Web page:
As plans move forward on building a new public safety building in St. Helens, the St. Helens Police Department is encouraging members of the public to take a tour of the existing police facility.
An advisory committee has recommended that the St. Helens City Council administratively begin a public safety fund and place a monthly amount on the utility bill as a way of paying for a new facility, says assistant city manager Matt Brown.
After a period of public engagement, the City Council will take up the matter in April.
As this process moves forward, Police Chief Brian Greenway is encouraging citizens to schedule a tour of the current building, located at 150 S. 13th St.
The building, currently with a staff of 22 people, including 19 sworn officers, is simply too small for current police needs, according to Greenway.
"The current facility that we're in right now is 50 years old," he said. "It was built in 1971. At the time it was built, St. Helens only had 6,200 residents. In 50 years, our population has more than doubled."
With 2,200 square feet to work with, police deal with cramped quarters as they process evidence or write their reports.
To put this in perspective, Greenway noted, "A lot of our residents' houses are bigger than our current police station. Imagine having 22 or 23 family members inside your house."
There are several duties police must perform regularly, and space becomes an issue at the St. Helens Police Department.
"Inside that station, it's not like it's 2,200 square feet of free space," Greenway said. "We have to keep evidence, we have to keep equipment."
Greenway noted another problem with the old building.
"We are not in federal compliance with the Americans with Disabilities Act," he said. "We have a significant population of St. Helens that needs ADA accessibility."
As an example, an elderly person in a wheelchair or a scooter may need assistance navigating the police station.
The U.S. Census Bureau estimates about one in 10 St. Helens residents is 65 or older. That's a significantly lower percentage than in Scappoose or Portland, but it's higher than some other cities in the region, such as Cornelius and Sherwood.
A small building also makes it tough for a member of the public to talk confidentially to an officer.
"When we have individuals come in, whether to speak with an officer or file a crime report, we don't have the space available for confidential conversations," Greenway said, noting a person reporting a crime may be alongside someone who is dropping off a flyer for the department.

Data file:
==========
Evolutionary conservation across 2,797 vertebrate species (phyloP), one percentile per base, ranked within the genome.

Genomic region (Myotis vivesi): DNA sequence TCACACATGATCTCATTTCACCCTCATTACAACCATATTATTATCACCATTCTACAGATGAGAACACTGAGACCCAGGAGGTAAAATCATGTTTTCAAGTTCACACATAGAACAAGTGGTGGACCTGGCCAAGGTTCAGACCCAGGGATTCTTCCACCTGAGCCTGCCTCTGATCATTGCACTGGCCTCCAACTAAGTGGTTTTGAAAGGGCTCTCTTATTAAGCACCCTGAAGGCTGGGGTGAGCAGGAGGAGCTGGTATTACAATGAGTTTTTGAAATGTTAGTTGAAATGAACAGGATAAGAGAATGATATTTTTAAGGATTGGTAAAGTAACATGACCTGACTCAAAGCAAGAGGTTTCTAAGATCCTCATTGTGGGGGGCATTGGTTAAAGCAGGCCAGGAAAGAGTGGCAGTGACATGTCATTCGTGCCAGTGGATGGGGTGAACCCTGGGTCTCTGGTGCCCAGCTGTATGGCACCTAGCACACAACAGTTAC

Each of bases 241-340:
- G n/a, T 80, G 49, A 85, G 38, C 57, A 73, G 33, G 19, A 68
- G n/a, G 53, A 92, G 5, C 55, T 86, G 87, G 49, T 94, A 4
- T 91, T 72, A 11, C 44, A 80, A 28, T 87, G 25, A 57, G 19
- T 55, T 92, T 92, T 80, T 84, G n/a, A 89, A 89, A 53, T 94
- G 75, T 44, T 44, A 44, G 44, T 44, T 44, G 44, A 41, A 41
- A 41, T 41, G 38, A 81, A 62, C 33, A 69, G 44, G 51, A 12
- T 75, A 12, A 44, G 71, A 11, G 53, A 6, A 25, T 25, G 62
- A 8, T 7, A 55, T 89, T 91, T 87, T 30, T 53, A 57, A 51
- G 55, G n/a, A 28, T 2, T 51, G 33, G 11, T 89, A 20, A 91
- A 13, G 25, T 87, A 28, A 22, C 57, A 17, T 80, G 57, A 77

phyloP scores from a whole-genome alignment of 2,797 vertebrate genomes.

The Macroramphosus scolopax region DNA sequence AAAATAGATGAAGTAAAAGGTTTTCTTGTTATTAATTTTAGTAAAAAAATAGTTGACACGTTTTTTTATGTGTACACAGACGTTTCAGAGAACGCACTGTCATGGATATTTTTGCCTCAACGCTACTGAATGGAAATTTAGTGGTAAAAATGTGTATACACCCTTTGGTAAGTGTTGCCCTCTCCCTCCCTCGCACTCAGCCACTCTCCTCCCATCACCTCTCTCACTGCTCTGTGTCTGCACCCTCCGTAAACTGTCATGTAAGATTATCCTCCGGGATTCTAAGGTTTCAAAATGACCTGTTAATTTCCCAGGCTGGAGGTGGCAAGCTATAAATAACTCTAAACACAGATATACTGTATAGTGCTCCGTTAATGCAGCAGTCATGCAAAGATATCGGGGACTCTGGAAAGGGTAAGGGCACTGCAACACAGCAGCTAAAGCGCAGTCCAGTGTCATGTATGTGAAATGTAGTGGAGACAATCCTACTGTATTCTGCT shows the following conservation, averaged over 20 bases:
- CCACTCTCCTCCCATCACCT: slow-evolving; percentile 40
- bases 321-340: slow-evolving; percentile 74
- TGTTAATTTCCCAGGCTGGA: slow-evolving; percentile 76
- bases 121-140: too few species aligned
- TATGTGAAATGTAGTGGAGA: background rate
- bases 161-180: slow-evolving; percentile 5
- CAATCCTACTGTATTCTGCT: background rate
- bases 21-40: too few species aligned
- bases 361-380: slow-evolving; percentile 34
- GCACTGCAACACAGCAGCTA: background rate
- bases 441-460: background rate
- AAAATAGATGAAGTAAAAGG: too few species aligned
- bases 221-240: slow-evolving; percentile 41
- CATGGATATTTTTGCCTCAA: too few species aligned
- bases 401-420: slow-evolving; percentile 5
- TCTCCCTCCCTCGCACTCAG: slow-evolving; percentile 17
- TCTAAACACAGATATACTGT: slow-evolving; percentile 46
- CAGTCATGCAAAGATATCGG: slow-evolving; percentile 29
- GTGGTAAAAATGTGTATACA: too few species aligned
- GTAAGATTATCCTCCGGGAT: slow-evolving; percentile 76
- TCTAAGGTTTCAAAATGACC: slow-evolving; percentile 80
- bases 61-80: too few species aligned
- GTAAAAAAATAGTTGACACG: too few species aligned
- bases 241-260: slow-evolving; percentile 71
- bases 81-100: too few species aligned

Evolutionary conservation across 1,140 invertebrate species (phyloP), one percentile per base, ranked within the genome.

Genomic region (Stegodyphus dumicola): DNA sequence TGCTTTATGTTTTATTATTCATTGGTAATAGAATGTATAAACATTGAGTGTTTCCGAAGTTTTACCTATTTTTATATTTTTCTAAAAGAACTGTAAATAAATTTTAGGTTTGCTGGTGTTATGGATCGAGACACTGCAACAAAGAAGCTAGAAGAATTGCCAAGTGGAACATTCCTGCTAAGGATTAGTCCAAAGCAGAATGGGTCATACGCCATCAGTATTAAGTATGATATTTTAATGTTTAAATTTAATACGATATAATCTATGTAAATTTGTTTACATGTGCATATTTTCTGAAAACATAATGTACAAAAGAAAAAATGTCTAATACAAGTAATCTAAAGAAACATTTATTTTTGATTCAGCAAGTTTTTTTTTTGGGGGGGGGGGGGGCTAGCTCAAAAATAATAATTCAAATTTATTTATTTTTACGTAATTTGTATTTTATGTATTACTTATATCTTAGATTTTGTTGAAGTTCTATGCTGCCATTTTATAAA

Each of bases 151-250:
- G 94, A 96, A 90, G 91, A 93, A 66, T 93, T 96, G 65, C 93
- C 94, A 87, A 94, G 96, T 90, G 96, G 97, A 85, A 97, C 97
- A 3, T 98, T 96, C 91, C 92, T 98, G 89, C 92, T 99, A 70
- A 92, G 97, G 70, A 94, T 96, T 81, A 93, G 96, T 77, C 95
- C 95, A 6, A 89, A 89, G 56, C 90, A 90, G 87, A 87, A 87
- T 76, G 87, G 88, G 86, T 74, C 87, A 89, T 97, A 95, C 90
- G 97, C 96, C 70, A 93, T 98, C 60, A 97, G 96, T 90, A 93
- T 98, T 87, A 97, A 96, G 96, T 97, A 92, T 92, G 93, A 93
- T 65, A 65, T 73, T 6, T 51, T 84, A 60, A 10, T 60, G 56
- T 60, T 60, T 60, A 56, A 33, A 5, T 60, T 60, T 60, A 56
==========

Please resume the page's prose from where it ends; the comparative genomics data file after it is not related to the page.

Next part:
With a small building, it is hard to provide enough space to process evidence, whether it's drugs or weapons.
"We have to ask other employees to step out while we work on narcotics because the ventilation is poor," Greenway said. "We don't want to endanger other employees while we're doing this."
Occasionally, police may encounter hazardous materials while responding to a call, as Greenway noted.
"Our current facility does not have a proper decontamination area for our officers," the police chief said. "We don't have an area to decontaminate their uniforms, their boots and their gear."
As a way to show the need for a bigger police facility, the St. Helens Police Department is encouraging members of the public to come in and see the working conditions for themselves.
"Right now, we're offering in-person police station tours to our residents," Greenway said, noting that because of COVID-10 safety rules, only two persons can take a tour at a time.
"We give them an actual tour of the station for two reasons," he said. "We want our residents to understand what they have as far as a police facility station, but also it gives us a chance to talk to the residents. We really look forward to engaging our community and being partners with them."
Health and safety precautions for COVID-19 must be followed during tours. Call 503-397-3333 to request a tour.
Tours are available until early April, but a tour after April can be arranged, if needed.
Speaking of the need for a bigger public safety facility, Greenway said, "We're better as a city, we're better as a community. Our residents deserve better."
He added that since these public tours have started, "Not one individual has left the St. Helens Police Department saying, 'Oh, it's fine.'"
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